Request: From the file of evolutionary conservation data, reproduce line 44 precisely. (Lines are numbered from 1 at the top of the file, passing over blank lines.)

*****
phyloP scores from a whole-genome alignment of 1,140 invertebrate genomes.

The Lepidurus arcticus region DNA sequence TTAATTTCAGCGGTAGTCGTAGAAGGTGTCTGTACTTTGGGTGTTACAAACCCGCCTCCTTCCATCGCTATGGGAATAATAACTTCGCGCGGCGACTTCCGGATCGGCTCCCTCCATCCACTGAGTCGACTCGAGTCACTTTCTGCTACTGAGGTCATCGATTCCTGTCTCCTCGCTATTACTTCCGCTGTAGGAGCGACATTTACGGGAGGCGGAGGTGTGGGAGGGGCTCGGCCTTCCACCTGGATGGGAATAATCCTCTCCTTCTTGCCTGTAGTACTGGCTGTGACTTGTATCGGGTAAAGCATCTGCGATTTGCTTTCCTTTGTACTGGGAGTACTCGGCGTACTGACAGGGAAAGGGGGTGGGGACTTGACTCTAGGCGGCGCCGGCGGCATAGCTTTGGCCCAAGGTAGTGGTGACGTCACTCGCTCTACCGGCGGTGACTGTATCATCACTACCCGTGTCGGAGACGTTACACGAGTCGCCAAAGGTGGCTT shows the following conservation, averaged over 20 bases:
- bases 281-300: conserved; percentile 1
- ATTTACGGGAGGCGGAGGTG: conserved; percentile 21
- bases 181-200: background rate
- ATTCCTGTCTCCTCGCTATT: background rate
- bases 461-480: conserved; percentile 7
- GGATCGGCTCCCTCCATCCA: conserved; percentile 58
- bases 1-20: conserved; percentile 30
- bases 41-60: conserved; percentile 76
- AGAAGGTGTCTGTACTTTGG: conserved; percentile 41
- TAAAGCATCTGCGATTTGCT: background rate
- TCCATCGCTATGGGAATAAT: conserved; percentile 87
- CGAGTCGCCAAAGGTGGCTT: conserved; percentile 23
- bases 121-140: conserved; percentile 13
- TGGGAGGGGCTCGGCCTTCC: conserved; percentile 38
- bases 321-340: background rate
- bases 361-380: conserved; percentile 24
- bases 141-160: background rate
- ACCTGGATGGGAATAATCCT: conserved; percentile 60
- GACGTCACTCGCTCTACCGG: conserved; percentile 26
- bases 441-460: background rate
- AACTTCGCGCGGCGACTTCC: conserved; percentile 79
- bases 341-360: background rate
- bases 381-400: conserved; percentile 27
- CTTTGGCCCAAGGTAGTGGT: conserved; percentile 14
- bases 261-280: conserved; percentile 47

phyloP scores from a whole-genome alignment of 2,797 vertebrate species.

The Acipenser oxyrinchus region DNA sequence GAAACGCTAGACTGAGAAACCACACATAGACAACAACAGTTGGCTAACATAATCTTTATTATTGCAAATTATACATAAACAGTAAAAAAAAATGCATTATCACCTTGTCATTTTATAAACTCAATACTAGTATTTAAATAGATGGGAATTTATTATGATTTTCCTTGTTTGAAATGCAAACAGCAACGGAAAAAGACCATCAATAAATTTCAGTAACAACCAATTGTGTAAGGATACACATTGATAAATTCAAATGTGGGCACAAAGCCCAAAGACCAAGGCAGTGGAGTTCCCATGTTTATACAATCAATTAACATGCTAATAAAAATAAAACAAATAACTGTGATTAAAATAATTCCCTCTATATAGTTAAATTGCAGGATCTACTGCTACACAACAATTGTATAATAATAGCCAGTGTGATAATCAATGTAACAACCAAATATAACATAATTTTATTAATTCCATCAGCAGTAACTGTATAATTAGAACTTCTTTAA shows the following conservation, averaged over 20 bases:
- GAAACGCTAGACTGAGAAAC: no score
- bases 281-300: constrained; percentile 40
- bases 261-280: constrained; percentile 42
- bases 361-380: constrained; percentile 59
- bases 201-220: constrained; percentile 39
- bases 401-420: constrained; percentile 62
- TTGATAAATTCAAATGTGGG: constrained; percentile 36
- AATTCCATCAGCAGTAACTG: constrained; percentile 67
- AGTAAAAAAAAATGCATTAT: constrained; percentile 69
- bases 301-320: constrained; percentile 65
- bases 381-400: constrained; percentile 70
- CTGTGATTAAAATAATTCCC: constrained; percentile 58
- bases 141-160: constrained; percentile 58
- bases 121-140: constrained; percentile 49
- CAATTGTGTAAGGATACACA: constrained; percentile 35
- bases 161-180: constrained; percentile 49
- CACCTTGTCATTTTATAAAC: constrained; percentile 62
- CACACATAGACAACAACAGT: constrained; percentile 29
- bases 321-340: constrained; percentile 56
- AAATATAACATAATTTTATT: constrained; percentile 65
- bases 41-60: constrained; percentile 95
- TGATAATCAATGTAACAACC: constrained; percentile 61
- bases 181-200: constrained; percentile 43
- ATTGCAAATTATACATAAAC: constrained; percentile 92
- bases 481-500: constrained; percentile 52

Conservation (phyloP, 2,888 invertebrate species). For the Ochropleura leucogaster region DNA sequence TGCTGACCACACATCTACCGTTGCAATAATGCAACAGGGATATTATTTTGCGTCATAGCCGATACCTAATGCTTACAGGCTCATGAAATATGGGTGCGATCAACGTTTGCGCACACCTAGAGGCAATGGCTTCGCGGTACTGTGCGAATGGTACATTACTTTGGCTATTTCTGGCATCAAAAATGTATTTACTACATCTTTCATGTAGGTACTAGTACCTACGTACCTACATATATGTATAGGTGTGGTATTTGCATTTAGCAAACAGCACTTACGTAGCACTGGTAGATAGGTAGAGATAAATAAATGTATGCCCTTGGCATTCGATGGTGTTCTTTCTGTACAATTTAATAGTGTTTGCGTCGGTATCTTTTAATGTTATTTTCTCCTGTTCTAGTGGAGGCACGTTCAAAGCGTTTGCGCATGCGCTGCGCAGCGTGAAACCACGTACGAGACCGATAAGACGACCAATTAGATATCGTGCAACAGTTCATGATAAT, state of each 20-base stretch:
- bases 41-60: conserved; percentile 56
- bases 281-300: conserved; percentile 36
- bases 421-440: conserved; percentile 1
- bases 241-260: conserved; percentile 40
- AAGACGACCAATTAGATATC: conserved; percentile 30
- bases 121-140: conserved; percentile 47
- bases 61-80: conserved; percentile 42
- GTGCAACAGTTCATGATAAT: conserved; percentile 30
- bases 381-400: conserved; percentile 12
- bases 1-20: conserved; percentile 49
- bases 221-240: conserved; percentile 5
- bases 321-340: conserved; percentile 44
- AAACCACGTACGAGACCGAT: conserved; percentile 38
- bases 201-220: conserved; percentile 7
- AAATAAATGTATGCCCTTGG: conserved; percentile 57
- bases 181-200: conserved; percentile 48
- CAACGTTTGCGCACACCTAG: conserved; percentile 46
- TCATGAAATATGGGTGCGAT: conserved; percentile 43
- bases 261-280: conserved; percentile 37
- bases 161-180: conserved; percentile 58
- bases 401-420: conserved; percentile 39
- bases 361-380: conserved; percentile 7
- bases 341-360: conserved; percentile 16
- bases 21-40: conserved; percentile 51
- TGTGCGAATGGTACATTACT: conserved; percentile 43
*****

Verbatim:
- CAATTGTGTAAGGATACACA: constrained; percentile 35